A certain reader who helped to make Tristram Shandy “last,” Johnson's critique notwithstanding, and who gave Tulane its first edition, was local philanthropist and bibliophile, William B. Wisdom (1900-1977). Wisdom was a literary omnivore, whose tastes ran across historical and national boundaries. In a 1962 letter to a friend, he described how in his library he had “books on chairs, books on tables, books on the desk, books on the floor, books double-parked on shelves—and, worst of all, books, magazines, and newspapers in corrugated boxes, piled in front of the opaque wooden doors of the cabinets at the bases of my shelves.” Wisdom introduced one of his favorite writers, the American novelist Thomas Wolfe, to New Orleans’ cuisine at Antoine’s. The story goes that Wolfe was so taken with the aromas of the restaurant that he got down on his knees to sniff the cedar shavings on the floor. Following the author’s death in 1938, Wisdom bought up all of his notes, manuscripts, and books and kept them together, as Maxwell Perkins, Wolfe’s editor and literary executor, had wished.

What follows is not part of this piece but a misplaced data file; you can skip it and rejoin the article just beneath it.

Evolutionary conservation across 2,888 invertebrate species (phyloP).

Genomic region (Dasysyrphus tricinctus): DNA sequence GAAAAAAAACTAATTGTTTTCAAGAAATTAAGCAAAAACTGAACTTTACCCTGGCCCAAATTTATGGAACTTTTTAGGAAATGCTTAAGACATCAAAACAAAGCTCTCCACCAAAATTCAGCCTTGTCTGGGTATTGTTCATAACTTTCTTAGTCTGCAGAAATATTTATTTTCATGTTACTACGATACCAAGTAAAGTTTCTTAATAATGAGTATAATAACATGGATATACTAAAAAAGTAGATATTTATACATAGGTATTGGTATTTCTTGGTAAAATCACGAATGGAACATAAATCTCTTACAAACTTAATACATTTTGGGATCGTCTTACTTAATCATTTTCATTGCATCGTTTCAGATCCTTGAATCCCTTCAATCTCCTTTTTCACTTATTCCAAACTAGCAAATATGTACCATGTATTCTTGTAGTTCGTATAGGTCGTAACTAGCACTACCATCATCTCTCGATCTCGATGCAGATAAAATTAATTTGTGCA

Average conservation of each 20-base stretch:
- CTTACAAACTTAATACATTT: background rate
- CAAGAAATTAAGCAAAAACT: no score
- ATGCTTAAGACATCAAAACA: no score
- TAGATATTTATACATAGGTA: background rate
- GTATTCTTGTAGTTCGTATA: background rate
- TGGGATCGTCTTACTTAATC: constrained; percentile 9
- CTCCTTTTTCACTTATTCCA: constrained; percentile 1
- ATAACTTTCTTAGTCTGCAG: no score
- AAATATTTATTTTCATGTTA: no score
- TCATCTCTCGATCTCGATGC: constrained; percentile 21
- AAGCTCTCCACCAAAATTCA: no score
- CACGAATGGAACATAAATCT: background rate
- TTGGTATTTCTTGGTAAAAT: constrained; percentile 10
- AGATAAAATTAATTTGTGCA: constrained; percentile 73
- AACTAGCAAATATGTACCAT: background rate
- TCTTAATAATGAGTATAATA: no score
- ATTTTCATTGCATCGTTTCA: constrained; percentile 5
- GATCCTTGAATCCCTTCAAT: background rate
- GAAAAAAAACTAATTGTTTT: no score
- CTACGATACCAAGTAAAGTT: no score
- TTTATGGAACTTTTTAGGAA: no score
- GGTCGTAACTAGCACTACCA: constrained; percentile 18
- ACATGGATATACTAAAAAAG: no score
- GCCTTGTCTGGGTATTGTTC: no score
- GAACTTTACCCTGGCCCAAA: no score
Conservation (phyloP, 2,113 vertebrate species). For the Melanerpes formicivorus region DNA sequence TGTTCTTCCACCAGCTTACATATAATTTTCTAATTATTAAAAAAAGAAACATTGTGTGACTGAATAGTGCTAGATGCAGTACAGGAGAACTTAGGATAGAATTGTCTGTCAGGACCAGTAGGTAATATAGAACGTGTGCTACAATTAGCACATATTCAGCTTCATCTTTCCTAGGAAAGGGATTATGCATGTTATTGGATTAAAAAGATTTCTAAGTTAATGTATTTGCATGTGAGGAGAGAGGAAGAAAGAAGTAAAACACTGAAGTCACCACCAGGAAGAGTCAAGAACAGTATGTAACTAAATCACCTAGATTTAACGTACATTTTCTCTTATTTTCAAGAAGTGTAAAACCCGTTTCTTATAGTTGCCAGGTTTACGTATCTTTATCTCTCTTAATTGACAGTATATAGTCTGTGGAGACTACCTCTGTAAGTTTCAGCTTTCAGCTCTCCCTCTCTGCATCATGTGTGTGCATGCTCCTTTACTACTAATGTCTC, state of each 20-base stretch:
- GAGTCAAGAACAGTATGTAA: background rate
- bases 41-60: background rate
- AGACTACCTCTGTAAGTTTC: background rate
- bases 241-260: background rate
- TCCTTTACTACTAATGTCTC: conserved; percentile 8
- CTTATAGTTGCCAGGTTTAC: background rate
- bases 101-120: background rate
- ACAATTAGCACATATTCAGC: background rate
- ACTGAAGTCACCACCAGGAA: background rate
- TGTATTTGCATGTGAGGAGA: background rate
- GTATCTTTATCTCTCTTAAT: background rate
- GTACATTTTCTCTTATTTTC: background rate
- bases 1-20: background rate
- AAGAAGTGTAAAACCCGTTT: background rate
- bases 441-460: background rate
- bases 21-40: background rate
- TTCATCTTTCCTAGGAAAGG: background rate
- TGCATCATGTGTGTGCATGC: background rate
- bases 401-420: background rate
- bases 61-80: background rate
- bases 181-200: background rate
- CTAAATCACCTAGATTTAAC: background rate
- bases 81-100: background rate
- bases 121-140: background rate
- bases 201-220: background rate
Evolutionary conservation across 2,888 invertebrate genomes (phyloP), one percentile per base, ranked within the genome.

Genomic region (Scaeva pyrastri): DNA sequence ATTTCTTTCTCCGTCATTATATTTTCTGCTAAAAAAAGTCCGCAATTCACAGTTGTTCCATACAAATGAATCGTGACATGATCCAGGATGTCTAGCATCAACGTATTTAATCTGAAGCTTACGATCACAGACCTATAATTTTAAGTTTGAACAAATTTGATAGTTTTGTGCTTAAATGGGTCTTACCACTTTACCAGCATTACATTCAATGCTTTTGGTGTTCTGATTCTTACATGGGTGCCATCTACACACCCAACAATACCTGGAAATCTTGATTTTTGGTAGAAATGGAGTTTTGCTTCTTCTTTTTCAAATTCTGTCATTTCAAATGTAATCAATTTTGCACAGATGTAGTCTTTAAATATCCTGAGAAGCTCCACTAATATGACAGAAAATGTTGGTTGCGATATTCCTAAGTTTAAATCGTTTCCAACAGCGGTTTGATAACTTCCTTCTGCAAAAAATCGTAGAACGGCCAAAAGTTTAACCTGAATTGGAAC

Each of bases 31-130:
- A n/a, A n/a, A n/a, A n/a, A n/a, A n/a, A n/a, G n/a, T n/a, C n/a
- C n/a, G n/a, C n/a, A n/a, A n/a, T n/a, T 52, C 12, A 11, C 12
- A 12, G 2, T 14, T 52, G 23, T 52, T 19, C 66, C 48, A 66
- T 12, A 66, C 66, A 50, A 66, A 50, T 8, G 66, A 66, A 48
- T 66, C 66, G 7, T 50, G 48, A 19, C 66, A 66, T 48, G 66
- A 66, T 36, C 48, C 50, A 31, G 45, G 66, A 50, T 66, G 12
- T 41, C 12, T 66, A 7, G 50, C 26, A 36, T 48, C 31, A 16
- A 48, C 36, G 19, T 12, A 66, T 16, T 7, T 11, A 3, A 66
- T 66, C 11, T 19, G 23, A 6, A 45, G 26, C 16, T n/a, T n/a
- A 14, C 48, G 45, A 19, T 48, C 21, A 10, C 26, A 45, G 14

He gave the entire collection in 1947 to the Houghton Library at Harvard University, where Wolfe had taken his M.A. in 1922. According to a 1959 article in the Harvard Crimson, the collection quickly became one of the library’s “most important, and certainly … best known” sets of holdings on a single author. Wisdom’s equally strong Faulkner collection, like his Wolfe materials, is a multi-course bibliographic feast. It contains not only first editions of all of Faulkner’s books but many autograph manuscripts, too, and other volumes owned by Faulkner that contain his notes. Unlike the Wolfe cache, it did not migrate to Boston but remained here in New Orleans—along with Tristram Shandy and hundreds of other books that William Wisdom collected and gave to Tulane.